Data released Tuesday reveals that nationwide Google searches around an alternative to Reddit have risen by 127% since the platform blackout started.
The findings, compiled by web-hosting experts at Hostinger, also found some states are more anxious for the shutdown to end than others. And some users are considering leaving the app and selling their account.
Thousands of Reddit communities went dark last week in protest of new developer fees that the company announced in May. More than 8,000 subreddits went dark or in read-only mode after Reddit increased some API fees from free to paid.
On May 31, the company said it would begin charging for calls made to its API. The organizers of the protest believed charging for an API call would “kill every third-party app on Reddit, from Apollo to Reddit is Fun to Narwhal to BaconReader."
In protest, some of the largest communities on Reddit were set to private -- not publicly available -- for 48 hours. Doing this not only restricted the content from being optimized to appear in search engines like Google and Bing, but Redditors hoped to put pressure on the company’s executives to reverse the decision to charge developers for access to the site.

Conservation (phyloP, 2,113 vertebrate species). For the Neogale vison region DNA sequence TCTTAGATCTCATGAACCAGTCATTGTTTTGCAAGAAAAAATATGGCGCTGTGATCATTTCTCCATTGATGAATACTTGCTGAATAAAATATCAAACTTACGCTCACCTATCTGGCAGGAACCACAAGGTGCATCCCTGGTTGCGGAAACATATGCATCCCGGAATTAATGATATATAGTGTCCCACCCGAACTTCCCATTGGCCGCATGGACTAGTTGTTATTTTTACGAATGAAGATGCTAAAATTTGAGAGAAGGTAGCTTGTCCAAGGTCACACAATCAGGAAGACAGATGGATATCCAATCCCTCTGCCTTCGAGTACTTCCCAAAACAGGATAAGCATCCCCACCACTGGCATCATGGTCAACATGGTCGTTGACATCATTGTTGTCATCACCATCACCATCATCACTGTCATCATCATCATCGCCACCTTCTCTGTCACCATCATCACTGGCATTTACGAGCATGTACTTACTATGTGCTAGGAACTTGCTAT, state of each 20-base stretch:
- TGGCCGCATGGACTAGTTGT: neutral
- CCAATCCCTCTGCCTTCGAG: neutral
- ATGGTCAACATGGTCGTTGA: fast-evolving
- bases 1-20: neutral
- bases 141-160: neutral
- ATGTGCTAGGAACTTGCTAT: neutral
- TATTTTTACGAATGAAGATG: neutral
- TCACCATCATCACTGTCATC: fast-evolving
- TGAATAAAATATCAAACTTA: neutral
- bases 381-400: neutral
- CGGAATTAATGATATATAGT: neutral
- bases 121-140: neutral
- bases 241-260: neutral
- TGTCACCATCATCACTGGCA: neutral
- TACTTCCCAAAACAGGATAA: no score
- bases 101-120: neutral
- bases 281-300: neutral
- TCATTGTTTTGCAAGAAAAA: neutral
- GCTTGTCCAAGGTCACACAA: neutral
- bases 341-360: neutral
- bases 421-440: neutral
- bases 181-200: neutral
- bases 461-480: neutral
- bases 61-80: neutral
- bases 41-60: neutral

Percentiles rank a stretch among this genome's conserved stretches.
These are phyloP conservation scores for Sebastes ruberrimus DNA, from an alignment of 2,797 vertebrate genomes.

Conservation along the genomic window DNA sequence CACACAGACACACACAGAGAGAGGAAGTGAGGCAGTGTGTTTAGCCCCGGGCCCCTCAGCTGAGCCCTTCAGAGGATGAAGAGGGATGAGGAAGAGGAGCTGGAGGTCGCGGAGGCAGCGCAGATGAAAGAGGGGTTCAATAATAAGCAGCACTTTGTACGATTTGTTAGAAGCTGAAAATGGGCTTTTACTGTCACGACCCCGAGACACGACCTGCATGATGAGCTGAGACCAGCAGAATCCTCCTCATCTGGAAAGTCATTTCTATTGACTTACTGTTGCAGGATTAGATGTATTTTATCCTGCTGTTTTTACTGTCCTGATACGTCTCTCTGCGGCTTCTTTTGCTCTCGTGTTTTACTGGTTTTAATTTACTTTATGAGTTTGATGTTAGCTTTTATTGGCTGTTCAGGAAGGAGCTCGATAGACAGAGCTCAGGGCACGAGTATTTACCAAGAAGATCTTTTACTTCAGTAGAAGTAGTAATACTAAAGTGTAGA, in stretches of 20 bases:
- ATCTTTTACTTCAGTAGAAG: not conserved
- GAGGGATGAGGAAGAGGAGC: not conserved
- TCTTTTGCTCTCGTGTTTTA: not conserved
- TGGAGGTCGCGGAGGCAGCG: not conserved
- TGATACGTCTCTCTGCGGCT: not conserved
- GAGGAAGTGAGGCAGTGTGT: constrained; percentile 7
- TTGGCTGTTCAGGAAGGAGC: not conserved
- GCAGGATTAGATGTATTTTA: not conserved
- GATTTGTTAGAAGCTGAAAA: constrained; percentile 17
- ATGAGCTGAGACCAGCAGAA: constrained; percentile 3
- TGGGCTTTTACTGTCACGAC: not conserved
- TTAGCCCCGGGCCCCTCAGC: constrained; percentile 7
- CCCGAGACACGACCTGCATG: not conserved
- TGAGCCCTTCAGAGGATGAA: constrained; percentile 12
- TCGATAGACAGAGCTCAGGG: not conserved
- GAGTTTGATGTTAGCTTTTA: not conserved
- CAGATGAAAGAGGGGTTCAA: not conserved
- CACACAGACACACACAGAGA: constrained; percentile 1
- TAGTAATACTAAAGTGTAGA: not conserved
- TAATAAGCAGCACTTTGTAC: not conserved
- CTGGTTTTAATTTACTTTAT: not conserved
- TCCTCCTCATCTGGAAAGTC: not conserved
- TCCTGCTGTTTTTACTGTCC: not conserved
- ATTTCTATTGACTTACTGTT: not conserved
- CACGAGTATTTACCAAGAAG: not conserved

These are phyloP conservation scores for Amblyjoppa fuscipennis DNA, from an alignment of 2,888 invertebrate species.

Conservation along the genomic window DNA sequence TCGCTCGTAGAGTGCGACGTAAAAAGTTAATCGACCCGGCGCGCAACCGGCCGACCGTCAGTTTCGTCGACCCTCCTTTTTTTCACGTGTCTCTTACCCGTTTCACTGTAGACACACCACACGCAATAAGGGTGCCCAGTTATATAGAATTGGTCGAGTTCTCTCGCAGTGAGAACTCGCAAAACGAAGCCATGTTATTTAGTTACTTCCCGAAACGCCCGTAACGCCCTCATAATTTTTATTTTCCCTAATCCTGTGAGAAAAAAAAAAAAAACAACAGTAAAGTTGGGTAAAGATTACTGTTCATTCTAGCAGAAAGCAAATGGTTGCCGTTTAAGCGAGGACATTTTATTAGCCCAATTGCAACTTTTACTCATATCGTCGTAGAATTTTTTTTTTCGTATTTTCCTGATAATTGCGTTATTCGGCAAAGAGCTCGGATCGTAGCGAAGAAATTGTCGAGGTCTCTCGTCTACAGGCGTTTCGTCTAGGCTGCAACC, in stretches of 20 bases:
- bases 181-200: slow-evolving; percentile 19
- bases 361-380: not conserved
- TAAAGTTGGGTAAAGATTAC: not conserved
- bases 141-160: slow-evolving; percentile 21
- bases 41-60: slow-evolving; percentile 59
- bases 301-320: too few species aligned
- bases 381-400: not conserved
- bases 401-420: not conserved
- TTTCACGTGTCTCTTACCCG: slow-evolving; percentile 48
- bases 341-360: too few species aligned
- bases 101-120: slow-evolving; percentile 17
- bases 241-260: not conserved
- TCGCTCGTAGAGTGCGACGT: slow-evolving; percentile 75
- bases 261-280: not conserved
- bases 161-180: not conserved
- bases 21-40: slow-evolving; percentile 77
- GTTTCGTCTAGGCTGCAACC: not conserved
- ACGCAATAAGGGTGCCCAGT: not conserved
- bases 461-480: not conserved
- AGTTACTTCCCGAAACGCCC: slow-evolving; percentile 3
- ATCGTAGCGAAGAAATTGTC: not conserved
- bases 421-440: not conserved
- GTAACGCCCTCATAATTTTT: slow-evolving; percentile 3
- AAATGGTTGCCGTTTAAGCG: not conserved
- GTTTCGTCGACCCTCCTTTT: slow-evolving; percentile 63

Since the blackout came into effect on 13 June, searches around Reddit's competitors have steadily risen, as users become concerned about the long-term repercussions of the coordinated protest.
The protest, according to Hostinger, also caused issues around major outages across its desktop and mobile sites, with private subreddits blamed for the stability issues.
Reddit is one of the top 10 most popular social-media platforms in the U.S., as 29.3% of adults use it, so it’s understandable that many are seeking a replacement after a week of disruption and uncertainty.
At the middle of last week, searches for a Reddit alternative rose 69%, showing the biggest increase in the U.S. around interest in WebTorrent and Steemit, while 9GAG and 4Chan have also seen an increase.
Now, according to Hostinger, the majority of interest is in Lemmy, a software for running self-hosted news aggregation and discussion forum, followed by Hive, which offers a similar post layout and user interface. Another platform that has seen an increase in interest includes Tildes.
Washington, California, Oregon, Colorado, and Vermont round out the top five states where users are showing interest in looking for a Reddit competitor.